The American Civil Liberties Union has called on state and federal governments to open an investigation into hiring practices in Hollywood, where the employment of women and minorities is abysmally low. The organization attests that the predominance of white men, specifically as directors, is discrimination and should be treated as a civil rights issue. As of June 15, more than 1700 industry professionals had signed the ACLU’s petition to have an investigation opened.
This is not the first time the ACLU has fought this fight: in the 1960s, a similar complaint was filed with the Justice Department and, when discrimination was found to be prevalent, a settlement was reached between the Association of Motion Picture and Television Producers and several unions. However, in the decades since then, little progress has been made and in fact may even be reversing. Despite making up half of all students in film schools, women directed only seven percent of the top 250 grossing movies in 2014, down two percent from 1998. Last year, nearly a third of network television shows did not hire a single female director.
The disparities between men and women extend beyond just the number of directors, as well. Women have typically been more successful in the indie and festival circuits—roughly a quarter of films at the Sundance Film Festival in recent years have been directed by women— but studies have shown that they regularly get smaller distribution deals than their male counterparts. Even the most successful of female indie directors are rarely brought on to big-budget studio pictures, a common practice for male directors like Gareth Edwards, who gained recognition for his first feature film Monsters and was subsequently hired to direct Godzilla and Star Wars: Rogue One.
Female television directors are also less likely to successfully make the jump to the big screen. “Game of Thrones” and “Breaking Bad” director Michelle MacLaren recently left the upcoming Wonder Woman movie, reportedly due to executives not trusting her to carry out a large-scale action movie, despite her work on some of the largest and most action-heavy television shows in recent memory. However, movies of the same magnitude were readily helmed by men who got their start in television: fellow “Game of Thrones” director Alan Taylor was brought on to Thor: The Dark World and the Russo Brothers of “Community” fame are currently filming their second Captain America movie and have been hired to replace Joss Whedon in The Avengers franchise.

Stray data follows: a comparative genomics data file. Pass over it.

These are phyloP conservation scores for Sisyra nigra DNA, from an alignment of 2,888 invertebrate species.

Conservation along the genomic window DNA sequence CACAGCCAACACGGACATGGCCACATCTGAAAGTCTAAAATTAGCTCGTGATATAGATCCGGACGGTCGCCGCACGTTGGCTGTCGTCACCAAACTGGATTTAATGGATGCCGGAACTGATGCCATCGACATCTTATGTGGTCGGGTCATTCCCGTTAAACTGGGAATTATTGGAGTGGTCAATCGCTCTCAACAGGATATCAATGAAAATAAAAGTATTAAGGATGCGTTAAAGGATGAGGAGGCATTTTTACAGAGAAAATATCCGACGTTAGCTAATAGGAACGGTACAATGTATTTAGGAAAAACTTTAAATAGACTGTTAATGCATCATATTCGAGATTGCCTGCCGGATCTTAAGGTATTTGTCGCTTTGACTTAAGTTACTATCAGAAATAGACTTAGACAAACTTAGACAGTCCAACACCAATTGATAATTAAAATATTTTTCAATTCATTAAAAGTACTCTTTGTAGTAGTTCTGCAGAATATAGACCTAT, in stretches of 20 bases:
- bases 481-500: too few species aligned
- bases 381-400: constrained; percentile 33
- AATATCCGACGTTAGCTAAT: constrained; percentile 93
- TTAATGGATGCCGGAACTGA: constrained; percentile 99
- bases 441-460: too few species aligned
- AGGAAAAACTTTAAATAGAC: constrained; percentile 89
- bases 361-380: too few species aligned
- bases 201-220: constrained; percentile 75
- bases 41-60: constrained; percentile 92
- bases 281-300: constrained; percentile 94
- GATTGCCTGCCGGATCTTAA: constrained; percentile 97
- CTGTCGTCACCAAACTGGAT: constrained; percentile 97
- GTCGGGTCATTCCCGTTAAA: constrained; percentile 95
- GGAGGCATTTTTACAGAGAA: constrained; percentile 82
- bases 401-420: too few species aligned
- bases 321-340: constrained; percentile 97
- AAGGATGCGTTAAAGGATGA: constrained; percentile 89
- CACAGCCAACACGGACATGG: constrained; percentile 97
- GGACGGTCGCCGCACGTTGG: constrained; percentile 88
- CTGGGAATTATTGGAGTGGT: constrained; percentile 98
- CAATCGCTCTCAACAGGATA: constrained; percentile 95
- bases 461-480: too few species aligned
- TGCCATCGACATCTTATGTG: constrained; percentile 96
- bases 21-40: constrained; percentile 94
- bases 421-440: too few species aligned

The ACLU’s complaint came at the same time that two box office hits made waves for women in film. Mad Max: Fury Road is a big-budget action movie from a well-known franchise that has a nearly all-female cast of protagonists and revolves around a plot to take down a man who is patriarchy personified. Pitch Perfect 2 has a similarly female ensemble and is also directed by a woman— Elizabeth Banks, in her first project behind the camera.
Banks has used her successful debut to speak about the hard time women have in the industry. “Once you get offered a studio job, as a woman, it’s really hard to say no because they don’t let women do this very often,” she said in an interview with Allure. “So I knew I needed to embrace it and I couldn’t mess it up. Because if you mess it up, they don’t let you do it again, and you become representative of female directors as a whole. Like, ‘See, girls can’t do it.'”
Since the ACLU filed its complaint on May 12, a number of Hollywood stars have spoken out in support of an investigation and the ACLU says it has anecdotes from fifty female directors that support its case. Actress Rose Byrne (Bridesmaids, Spy) spoke to Pride Source in support of the investigation: “The statistics are still so dreadful for women in film… They’re starting to realize it’s actually discrimination— it’s not just good ol’ fashioned misogyny that everyone’s quietly tolerated for years… All that stuff that was leaked through the Internet when Sony was hacked— it all speaks for itself. So, it is beyond just misogyny. It’s legitimate discrimination based on gender, which is illegal.”
Kathryn Bigelow, one of only four women to be nominated for the Best Director Oscar and the only winner, told Time, “I have always firmly believed that every director should be judged solely by their work, and not by their work based on their gender… Hollywood is supposedly a community of forward thinking and progressive people, yet this horrific situation for women directors persists. Gender discrimination stigmatizes our entire industry. Change is essential. Gender-neutral hiring is essential.”
One director spoke to The New York Times anonymously about her experiences in Hollywood. “Sometimes showrunners will say, ‘This isn’t a good show for a woman director, or our actors are hard on women,’” she said. “Or they’re approaching it as if, ‘We’re protecting you by not giving you this job.’ That way they turn it on its side, to make everything OK.” The director chose not to publish her identity for fear of repercussions in her career.
Hollywood has been criticized for its entrenched sexism for decades, but the ACLU’s demand of an investigation might be the first to actually produce results. If an official investigation is opened and studios are found to be in violation of civil rights laws, they will have to comply with such laws by the agency that makes the ruling— complaints have been filed with the Equal Employment Opportunity Commision, the federal Labor Department, and the California Department of Fair Employment and Housing— or face penalties, such as a federal lawsuit. Nearly half a century after the battle began, the ACLU might finally have the chance to win after all.